Riera A, Langhan M, Northrup V, Santucci K, Chen L. Remember the saphenous: ultrasound evaluation and intravenous site selection of peripheral veins in young children. Pediatr Emerg Care. 2011;27:1121–5.
Wilmot VV, Evans DJ. Categorizing the distribution of the saphenous nerve in relation to the great saphenous vein. Clin Anat. 2013;26:531–6.
Horowitz SH. Peripheral nerve injury and causalgia secondary to routine venipuncture. Neurology. 1994;44:962–4.
Stone MB, Moon C, Sutijono D, Blaivas M. Needle tip visualization during ultrasound-guided vascular access: short-axis vs long-axis approach. Am J Emerg Med. 2010;28:343–7.
Mahler SA, Wang H, Lester C, Skinner J, Arnold TC, Conrad SA. Short- vs long-axis approach to ultrasound-guided peripheral intravenous access: a prospective randomized study. Am J Emerg Med. 2011;29:1194–7.
Berk D, Gurkan Y, Kus A, Ulugol H, Solak M, Toker K. Ultrasound-guided radial arterial cannulation: long axis/in-plane versus short axis/out-of-plane approaches? J Clin Monit Comput. 2013;27:319–24.
Goldstein A, Madrazo BL. Slice-thickness artifacts in gray-scale ultrasound. J Clin Ultrasound. 1981;9:365–75.
Mangar D, Thrush DN, Connell GR, Downs JB. Direct or modified Seldinger guide wire-directed technique for arterial catheter insertion. Anesth Analg. 1993;76:714–7.
Yildirim V, Ozal E, Cosar A, Bolcal C, Acikel CH, Kilic S, et al. Direct versus guidewire-assisted pediatric radial artery cannulation technique. J Cardiothorac Vasc Anesth. 2006;20:48–50.
Ohara Y, Nakayama S, Furukawa H, Satoh Y, Suzuki H, Yanai H. Use of a wire-guided cannula for radial arterial cannulation. J Anesth. 2007;21:83–5.
Gerber DR, Zeifman CW, Khouli HI, Dib H, Pratter MR. Comparison of wire-guided and nonwire-guided radial artery catheters. Chest. 1996;109:761–4.
This work was partially supported by a Grant-in-Aid for Scientific Research from the Japanese Ministry of Education, Culture, Sports, Science and Technology: grant 23592307 (YaN), grant 24791946 (YoN), and grant 24890200 (SO).
The authors declare that they have no competing interests.
JT contributed to study design, data analysis, and writing the initial draft of the manuscript. YoN contributed to study design, data analysis, writing the initial draft of the manuscript, and revising the manuscript critically for important intellectual content. YaN contributed to writing the initial draft of the manuscript and data interpretation and aided in patient recruitment and data collection. DIS contributed to data analysis (supervising statistical approach), aided in study design, and helped revise the manuscript critically for important intellectual content. SO contributed to patient recruitment and data collection and helped write the initial draft of the manuscript. TS contributed to data interpretation, aided in study design, and helped revise the manuscript critically for important intellectual content. TM contributed to data interpretation and data collection, aided in study design, and helped revise the manuscript. All authors contributed substantially to the revision of the manuscript and read and approved the final manuscript.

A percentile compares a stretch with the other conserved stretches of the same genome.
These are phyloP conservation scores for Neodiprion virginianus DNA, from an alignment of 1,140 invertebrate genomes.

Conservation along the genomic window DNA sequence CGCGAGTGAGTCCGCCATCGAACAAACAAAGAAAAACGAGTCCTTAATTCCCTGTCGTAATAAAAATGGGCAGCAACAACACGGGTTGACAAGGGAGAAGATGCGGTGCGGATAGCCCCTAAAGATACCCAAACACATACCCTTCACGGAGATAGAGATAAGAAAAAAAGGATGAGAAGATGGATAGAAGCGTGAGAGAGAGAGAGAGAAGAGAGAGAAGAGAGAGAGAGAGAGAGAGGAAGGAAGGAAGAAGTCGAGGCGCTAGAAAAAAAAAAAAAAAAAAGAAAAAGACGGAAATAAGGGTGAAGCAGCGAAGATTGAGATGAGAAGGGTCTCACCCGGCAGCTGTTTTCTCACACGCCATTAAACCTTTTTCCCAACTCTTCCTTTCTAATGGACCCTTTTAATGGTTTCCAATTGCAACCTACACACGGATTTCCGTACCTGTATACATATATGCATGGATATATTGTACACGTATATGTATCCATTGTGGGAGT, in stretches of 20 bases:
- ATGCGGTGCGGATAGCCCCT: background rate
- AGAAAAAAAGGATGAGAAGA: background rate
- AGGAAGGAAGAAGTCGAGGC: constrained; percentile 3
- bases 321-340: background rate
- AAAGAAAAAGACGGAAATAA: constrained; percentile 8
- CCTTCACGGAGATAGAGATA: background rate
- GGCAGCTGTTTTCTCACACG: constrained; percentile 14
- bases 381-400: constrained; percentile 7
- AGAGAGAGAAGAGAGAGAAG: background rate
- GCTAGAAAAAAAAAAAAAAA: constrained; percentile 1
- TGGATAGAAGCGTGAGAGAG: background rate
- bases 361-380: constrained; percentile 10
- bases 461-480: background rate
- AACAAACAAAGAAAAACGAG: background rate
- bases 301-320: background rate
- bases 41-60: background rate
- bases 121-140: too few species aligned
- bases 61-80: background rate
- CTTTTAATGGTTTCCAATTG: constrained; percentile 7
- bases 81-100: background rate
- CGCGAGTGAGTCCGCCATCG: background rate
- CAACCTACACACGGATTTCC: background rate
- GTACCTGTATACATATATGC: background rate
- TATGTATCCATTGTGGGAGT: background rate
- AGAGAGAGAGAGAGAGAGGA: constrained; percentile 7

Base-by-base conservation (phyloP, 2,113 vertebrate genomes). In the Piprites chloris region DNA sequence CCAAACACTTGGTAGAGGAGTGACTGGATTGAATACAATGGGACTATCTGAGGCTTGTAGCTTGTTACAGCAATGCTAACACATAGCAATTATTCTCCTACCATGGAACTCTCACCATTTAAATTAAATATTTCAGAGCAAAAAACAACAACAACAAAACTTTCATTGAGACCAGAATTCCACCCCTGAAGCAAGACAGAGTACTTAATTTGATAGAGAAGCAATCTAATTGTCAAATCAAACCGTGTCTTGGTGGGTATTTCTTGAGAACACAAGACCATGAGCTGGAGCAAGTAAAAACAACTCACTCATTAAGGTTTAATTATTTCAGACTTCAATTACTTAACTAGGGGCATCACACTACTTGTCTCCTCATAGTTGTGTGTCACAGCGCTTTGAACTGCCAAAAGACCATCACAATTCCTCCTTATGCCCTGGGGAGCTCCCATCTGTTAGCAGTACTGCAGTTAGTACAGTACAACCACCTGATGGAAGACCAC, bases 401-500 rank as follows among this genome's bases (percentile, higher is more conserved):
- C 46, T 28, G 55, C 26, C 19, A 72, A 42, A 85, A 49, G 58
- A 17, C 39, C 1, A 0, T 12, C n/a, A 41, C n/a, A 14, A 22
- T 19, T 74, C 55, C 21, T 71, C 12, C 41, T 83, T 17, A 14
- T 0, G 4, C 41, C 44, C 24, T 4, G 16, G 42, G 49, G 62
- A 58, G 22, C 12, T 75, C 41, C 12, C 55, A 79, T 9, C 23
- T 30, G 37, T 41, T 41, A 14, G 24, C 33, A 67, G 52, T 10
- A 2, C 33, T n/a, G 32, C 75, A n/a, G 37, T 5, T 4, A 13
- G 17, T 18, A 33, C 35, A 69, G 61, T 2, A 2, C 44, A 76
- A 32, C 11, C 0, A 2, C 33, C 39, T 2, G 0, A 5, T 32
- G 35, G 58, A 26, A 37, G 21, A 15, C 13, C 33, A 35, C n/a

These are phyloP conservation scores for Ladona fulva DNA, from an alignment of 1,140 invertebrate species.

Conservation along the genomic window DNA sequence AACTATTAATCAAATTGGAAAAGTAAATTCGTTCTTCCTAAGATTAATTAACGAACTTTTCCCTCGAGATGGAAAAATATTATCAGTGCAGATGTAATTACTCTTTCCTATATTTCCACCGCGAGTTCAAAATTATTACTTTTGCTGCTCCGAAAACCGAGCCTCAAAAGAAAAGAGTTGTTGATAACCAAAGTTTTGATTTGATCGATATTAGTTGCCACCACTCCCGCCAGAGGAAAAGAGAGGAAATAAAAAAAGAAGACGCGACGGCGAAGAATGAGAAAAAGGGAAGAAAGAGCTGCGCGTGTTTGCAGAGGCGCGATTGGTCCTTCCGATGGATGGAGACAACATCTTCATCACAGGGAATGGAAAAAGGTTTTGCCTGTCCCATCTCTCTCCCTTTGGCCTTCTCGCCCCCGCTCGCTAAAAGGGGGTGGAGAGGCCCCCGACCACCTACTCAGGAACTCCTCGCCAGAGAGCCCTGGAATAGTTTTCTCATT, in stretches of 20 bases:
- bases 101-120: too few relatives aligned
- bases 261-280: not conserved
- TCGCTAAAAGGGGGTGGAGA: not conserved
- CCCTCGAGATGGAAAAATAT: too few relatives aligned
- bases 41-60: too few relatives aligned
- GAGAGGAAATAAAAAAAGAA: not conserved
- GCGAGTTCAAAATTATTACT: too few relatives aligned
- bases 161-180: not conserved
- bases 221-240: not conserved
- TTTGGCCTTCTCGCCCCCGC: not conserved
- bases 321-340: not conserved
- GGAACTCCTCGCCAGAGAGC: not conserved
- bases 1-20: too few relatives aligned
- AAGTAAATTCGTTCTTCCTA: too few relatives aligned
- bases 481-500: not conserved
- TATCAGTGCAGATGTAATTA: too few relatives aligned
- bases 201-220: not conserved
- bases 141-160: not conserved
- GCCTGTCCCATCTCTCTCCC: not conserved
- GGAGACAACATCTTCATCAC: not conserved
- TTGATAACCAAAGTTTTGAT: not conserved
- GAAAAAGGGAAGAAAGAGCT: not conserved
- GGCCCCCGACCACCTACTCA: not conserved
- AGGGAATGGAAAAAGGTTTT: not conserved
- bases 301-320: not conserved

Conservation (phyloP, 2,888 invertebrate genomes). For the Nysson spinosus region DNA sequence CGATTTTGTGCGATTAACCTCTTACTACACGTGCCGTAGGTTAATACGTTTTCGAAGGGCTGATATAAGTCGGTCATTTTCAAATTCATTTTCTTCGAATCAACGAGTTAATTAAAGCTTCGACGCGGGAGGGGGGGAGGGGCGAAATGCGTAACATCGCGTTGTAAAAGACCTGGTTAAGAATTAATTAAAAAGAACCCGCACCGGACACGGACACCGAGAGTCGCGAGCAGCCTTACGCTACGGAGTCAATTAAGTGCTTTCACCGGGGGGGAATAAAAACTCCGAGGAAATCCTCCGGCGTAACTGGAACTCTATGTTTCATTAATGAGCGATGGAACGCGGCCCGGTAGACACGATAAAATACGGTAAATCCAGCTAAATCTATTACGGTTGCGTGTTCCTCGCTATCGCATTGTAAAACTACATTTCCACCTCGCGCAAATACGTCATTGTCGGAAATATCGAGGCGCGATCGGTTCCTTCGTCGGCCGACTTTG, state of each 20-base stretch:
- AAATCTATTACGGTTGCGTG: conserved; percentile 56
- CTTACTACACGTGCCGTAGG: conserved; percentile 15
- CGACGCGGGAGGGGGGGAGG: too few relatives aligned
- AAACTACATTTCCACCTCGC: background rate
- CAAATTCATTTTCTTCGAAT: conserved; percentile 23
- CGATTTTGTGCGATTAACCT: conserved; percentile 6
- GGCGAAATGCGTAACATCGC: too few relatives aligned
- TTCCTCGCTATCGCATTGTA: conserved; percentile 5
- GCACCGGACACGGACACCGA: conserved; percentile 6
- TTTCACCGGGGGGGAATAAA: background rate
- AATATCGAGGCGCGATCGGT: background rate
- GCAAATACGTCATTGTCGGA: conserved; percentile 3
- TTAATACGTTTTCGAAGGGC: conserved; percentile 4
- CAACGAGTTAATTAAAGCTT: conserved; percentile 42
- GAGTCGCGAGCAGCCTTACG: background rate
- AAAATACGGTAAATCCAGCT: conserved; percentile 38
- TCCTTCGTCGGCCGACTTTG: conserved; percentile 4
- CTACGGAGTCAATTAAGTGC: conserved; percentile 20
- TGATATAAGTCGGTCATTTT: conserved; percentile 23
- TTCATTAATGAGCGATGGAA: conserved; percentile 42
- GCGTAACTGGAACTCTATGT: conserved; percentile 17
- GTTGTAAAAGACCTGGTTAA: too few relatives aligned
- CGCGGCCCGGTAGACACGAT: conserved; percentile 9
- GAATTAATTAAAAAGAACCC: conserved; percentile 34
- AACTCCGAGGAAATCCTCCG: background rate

Jun Takeshita and Yoshinobu Nakayama share the position of first author.
About this article
Cite this article
Takeshita, J., Nakayama, Y., Nakajima, Y. et al. Optimal site for ultrasound-guided venous catheterisation in paediatric patients: an observational study to investigate predictors for catheterisation success and a randomised controlled study to determine the most successful site. Crit Care 19, 15 (2015). https://doi.org/10.1186/s13054-014-0733-4
- Saphenous Vein
- Ultrasound Guidance
- Great Saphenous Vein
- Cephalic Vein
- Insertion Time